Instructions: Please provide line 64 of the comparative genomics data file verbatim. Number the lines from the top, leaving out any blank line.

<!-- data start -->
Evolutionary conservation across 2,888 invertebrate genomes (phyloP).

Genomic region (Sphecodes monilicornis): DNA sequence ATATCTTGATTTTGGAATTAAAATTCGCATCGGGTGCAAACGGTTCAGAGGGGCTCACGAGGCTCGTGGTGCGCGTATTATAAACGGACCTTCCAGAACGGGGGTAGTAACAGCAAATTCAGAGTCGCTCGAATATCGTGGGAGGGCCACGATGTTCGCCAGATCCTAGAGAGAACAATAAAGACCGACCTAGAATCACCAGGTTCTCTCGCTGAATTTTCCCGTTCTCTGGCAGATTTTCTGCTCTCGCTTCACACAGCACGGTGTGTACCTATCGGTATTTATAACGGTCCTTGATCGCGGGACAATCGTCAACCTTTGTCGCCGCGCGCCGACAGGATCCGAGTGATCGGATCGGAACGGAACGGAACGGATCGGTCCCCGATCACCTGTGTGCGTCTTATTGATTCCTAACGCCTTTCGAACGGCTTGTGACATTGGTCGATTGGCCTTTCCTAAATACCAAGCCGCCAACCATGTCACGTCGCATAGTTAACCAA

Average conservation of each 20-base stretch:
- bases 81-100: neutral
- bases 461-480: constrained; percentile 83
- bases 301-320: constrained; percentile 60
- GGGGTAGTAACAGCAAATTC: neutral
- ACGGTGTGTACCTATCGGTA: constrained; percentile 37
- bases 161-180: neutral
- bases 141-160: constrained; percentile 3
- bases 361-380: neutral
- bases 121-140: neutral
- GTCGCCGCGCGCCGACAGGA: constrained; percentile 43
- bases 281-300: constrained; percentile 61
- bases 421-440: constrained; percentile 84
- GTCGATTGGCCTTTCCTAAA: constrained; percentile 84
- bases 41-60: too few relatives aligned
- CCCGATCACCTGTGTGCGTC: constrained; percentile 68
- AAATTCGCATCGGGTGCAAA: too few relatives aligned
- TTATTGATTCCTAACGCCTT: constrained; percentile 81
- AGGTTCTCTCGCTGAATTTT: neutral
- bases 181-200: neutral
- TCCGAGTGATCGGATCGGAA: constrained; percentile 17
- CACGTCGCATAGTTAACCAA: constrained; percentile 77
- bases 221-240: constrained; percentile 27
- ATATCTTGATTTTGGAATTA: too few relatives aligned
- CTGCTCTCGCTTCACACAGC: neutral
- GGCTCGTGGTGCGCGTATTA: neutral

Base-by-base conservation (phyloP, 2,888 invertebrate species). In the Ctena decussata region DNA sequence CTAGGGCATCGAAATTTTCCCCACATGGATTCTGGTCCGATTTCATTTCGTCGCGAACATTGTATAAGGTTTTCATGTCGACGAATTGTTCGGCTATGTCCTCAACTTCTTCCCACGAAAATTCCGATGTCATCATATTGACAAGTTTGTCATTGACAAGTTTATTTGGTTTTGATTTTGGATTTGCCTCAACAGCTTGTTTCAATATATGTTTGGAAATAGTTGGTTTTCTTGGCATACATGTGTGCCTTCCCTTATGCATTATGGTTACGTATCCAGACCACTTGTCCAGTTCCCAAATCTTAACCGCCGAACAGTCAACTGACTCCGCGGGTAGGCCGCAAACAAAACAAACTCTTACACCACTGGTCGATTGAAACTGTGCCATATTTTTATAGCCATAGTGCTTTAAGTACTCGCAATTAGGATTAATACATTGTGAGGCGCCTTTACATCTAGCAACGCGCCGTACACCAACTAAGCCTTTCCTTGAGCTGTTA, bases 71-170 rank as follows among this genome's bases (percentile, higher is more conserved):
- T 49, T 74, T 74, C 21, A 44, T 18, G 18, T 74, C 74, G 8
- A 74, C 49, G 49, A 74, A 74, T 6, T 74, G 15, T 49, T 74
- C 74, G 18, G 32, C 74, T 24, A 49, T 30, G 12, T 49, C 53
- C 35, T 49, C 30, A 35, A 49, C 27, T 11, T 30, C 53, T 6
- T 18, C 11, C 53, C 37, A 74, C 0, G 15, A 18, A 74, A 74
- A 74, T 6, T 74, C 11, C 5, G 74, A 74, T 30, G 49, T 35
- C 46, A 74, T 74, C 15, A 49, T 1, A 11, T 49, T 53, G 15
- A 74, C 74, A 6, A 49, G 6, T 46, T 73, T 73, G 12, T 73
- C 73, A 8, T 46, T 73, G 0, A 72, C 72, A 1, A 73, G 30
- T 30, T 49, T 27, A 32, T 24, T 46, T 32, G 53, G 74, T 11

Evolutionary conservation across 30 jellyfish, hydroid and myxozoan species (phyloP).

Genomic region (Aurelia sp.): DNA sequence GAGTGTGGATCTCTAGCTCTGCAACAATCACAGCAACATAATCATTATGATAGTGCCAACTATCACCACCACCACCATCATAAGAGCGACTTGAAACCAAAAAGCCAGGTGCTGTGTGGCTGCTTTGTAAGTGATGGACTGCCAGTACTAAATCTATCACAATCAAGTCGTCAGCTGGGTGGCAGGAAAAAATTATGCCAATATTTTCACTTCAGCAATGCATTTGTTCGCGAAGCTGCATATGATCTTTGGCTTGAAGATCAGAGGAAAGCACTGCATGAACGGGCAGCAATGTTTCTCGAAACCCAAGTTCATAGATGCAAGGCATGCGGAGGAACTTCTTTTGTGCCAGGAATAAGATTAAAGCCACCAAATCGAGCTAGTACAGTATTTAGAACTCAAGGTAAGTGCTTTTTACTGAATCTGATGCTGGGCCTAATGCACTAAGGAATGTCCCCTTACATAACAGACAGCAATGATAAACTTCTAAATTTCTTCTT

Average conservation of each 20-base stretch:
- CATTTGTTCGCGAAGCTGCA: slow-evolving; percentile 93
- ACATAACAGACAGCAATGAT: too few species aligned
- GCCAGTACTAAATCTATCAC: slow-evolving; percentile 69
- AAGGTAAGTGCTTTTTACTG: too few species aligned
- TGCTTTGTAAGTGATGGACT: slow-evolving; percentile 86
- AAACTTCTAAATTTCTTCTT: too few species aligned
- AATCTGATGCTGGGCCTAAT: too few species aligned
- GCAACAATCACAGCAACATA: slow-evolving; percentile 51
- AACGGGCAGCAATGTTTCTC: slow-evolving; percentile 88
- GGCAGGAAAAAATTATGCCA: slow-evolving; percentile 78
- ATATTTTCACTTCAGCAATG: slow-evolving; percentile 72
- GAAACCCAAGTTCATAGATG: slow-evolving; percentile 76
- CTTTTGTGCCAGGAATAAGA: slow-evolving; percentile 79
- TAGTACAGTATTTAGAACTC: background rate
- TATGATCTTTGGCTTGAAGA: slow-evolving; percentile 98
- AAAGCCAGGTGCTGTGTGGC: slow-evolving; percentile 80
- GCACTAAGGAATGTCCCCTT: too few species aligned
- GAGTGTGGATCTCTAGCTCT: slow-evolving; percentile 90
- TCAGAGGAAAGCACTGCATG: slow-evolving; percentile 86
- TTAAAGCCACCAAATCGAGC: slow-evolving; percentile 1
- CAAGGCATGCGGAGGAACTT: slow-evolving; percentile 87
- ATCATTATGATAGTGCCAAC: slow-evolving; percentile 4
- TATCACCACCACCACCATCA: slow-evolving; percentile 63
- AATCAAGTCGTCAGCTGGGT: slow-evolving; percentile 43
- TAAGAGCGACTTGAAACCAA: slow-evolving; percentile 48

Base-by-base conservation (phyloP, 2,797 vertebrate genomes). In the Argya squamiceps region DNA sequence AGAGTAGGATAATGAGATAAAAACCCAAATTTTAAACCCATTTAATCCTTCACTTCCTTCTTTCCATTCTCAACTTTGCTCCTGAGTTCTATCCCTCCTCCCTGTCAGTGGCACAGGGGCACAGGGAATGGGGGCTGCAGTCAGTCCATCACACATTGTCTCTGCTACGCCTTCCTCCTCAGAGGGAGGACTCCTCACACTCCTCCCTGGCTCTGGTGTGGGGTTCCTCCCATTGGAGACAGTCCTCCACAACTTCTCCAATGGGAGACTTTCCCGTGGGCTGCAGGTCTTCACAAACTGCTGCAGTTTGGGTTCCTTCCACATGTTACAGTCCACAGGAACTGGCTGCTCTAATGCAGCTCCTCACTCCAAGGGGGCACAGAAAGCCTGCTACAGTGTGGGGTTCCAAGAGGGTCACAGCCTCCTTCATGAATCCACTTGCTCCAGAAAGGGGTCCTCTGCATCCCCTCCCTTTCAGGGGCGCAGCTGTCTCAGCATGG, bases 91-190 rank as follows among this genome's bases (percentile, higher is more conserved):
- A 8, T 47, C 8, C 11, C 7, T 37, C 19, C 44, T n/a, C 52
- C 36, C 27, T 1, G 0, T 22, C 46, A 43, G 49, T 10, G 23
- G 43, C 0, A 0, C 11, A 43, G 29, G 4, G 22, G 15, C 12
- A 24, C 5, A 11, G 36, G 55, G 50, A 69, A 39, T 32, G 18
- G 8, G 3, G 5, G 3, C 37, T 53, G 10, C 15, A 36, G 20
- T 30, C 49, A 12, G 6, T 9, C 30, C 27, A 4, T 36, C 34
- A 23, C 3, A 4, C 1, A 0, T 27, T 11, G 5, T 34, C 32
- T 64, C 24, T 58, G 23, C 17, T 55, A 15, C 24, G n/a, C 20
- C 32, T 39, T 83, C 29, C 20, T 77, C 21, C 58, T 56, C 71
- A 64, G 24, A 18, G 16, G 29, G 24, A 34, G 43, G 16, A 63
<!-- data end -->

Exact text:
- ATCATTATGATAGTGCCAAC: slow-evolving; percentile 4